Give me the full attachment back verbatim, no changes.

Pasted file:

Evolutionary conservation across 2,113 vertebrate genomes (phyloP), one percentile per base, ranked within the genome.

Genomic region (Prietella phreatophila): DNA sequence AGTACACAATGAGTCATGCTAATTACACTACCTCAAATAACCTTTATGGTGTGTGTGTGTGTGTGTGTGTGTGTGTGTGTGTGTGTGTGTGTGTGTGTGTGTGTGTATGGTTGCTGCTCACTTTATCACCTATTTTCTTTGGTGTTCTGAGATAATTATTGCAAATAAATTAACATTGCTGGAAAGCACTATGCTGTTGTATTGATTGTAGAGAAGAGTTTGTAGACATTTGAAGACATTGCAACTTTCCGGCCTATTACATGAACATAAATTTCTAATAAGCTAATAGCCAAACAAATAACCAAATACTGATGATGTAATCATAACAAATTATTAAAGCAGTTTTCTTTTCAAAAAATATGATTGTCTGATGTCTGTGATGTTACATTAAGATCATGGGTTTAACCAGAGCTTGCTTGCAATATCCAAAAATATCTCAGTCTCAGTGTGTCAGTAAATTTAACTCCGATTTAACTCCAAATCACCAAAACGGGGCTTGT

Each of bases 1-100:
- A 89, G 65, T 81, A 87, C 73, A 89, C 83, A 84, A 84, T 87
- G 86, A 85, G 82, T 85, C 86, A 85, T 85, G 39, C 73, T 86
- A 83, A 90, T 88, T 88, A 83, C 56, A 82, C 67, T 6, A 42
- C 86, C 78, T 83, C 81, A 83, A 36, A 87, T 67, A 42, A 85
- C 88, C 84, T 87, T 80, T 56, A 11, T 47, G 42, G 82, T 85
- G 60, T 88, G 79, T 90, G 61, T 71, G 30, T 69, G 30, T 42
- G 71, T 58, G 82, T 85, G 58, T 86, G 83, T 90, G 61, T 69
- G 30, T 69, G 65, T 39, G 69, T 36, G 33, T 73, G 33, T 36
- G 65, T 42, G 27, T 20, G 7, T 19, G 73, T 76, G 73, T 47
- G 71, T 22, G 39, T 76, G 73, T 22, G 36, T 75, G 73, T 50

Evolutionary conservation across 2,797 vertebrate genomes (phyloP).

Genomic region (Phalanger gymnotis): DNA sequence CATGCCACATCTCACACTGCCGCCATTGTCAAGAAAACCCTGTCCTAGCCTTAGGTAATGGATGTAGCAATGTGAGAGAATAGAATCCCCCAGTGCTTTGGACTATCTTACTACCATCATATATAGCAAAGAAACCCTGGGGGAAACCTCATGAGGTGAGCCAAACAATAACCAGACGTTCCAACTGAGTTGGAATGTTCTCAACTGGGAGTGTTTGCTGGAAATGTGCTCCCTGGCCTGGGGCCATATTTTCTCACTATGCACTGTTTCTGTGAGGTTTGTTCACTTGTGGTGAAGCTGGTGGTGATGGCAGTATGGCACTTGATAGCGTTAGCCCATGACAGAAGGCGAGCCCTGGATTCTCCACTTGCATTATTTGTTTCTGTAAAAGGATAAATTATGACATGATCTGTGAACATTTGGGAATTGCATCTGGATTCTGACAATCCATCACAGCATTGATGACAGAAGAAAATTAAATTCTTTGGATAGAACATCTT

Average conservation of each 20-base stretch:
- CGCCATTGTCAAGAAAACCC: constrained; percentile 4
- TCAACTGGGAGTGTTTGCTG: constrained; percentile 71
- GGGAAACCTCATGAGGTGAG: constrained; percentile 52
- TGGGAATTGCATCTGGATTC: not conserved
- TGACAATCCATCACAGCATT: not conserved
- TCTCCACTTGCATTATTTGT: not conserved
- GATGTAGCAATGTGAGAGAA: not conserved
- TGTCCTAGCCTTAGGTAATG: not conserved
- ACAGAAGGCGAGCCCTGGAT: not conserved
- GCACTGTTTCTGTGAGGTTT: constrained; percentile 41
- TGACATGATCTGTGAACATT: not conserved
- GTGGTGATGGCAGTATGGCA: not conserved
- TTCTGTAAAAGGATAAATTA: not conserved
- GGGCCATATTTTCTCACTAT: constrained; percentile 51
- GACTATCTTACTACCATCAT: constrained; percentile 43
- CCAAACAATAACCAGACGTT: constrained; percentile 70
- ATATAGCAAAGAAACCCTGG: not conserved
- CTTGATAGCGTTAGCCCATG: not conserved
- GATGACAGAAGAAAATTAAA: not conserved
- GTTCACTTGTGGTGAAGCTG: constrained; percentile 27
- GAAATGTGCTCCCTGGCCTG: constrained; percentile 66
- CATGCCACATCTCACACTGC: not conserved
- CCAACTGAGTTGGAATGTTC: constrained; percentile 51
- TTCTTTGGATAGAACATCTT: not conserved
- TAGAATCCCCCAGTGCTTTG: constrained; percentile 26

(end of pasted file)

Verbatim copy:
Evolutionary conservation across 2,113 vertebrate genomes (phyloP), one percentile per base, ranked within the genome.

Genomic region (Prietella phreatophila): DNA sequence AGTACACAATGAGTCATGCTAATTACACTACCTCAAATAACCTTTATGGTGTGTGTGTGTGTGTGTGTGTGTGTGTGTGTGTGTGTGTGTGTGTGTGTGTGTGTGTATGGTTGCTGCTCACTTTATCACCTATTTTCTTTGGTGTTCTGAGATAATTATTGCAAATAAATTAACATTGCTGGAAAGCACTATGCTGTTGTATTGATTGTAGAGAAGAGTTTGTAGACATTTGAAGACATTGCAACTTTCCGGCCTATTACATGAACATAAATTTCTAATAAGCTAATAGCCAAACAAATAACCAAATACTGATGATGTAATCATAACAAATTATTAAAGCAGTTTTCTTTTCAAAAAATATGATTGTCTGATGTCTGTGATGTTACATTAAGATCATGGGTTTAACCAGAGCTTGCTTGCAATATCCAAAAATATCTCAGTCTCAGTGTGTCAGTAAATTTAACTCCGATTTAACTCCAAATCACCAAAACGGGGCTTGT

Each of bases 1-100:
- A 89, G 65, T 81, A 87, C 73, A 89, C 83, A 84, A 84, T 87
- G 86, A 85, G 82, T 85, C 86, A 85, T 85, G 39, C 73, T 86
- A 83, A 90, T 88, T 88, A 83, C 56, A 82, C 67, T 6, A 42
- C 86, C 78, T 83, C 81, A 83, A 36, A 87, T 67, A 42, A 85
- C 88, C 84, T 87, T 80, T 56, A 11, T 47, G 42, G 82, T 85
- G 60, T 88, G 79, T 90, G 61, T 71, G 30, T 69, G 30, T 42
- G 71, T 58, G 82, T 85, G 58, T 86, G 83, T 90, G 61, T 69
- G 30, T 69, G 65, T 39, G 69, T 36, G 33, T 73, G 33, T 36
- G 65, T 42, G 27, T 20, G 7, T 19, G 73, T 76, G 73, T 47
- G 71, T 22, G 39, T 76, G 73, T 22, G 36, T 75, G 73, T 50

Evolutionary conservation across 2,797 vertebrate genomes (phyloP).

Genomic region (Phalanger gymnotis): DNA sequence CATGCCACATCTCACACTGCCGCCATTGTCAAGAAAACCCTGTCCTAGCCTTAGGTAATGGATGTAGCAATGTGAGAGAATAGAATCCCCCAGTGCTTTGGACTATCTTACTACCATCATATATAGCAAAGAAACCCTGGGGGAAACCTCATGAGGTGAGCCAAACAATAACCAGACGTTCCAACTGAGTTGGAATGTTCTCAACTGGGAGTGTTTGCTGGAAATGTGCTCCCTGGCCTGGGGCCATATTTTCTCACTATGCACTGTTTCTGTGAGGTTTGTTCACTTGTGGTGAAGCTGGTGGTGATGGCAGTATGGCACTTGATAGCGTTAGCCCATGACAGAAGGCGAGCCCTGGATTCTCCACTTGCATTATTTGTTTCTGTAAAAGGATAAATTATGACATGATCTGTGAACATTTGGGAATTGCATCTGGATTCTGACAATCCATCACAGCATTGATGACAGAAGAAAATTAAATTCTTTGGATAGAACATCTT

Average conservation of each 20-base stretch:
- CGCCATTGTCAAGAAAACCC: constrained; percentile 4
- TCAACTGGGAGTGTTTGCTG: constrained; percentile 71
- GGGAAACCTCATGAGGTGAG: constrained; percentile 52
- TGGGAATTGCATCTGGATTC: not conserved
- TGACAATCCATCACAGCATT: not conserved
- TCTCCACTTGCATTATTTGT: not conserved
- GATGTAGCAATGTGAGAGAA: not conserved
- TGTCCTAGCCTTAGGTAATG: not conserved
- ACAGAAGGCGAGCCCTGGAT: not conserved
- GCACTGTTTCTGTGAGGTTT: constrained; percentile 41
- TGACATGATCTGTGAACATT: not conserved
- GTGGTGATGGCAGTATGGCA: not conserved
- TTCTGTAAAAGGATAAATTA: not conserved
- GGGCCATATTTTCTCACTAT: constrained; percentile 51
- GACTATCTTACTACCATCAT: constrained; percentile 43
- CCAAACAATAACCAGACGTT: constrained; percentile 70
- ATATAGCAAAGAAACCCTGG: not conserved
- CTTGATAGCGTTAGCCCATG: not conserved
- GATGACAGAAGAAAATTAAA: not conserved
- GTTCACTTGTGGTGAAGCTG: constrained; percentile 27
- GAAATGTGCTCCCTGGCCTG: constrained; percentile 66
- CATGCCACATCTCACACTGC: not conserved
- CCAACTGAGTTGGAATGTTC: constrained; percentile 51
- TTCTTTGGATAGAACATCTT: not conserved
- TAGAATCCCCCAGTGCTTTG: constrained; percentile 26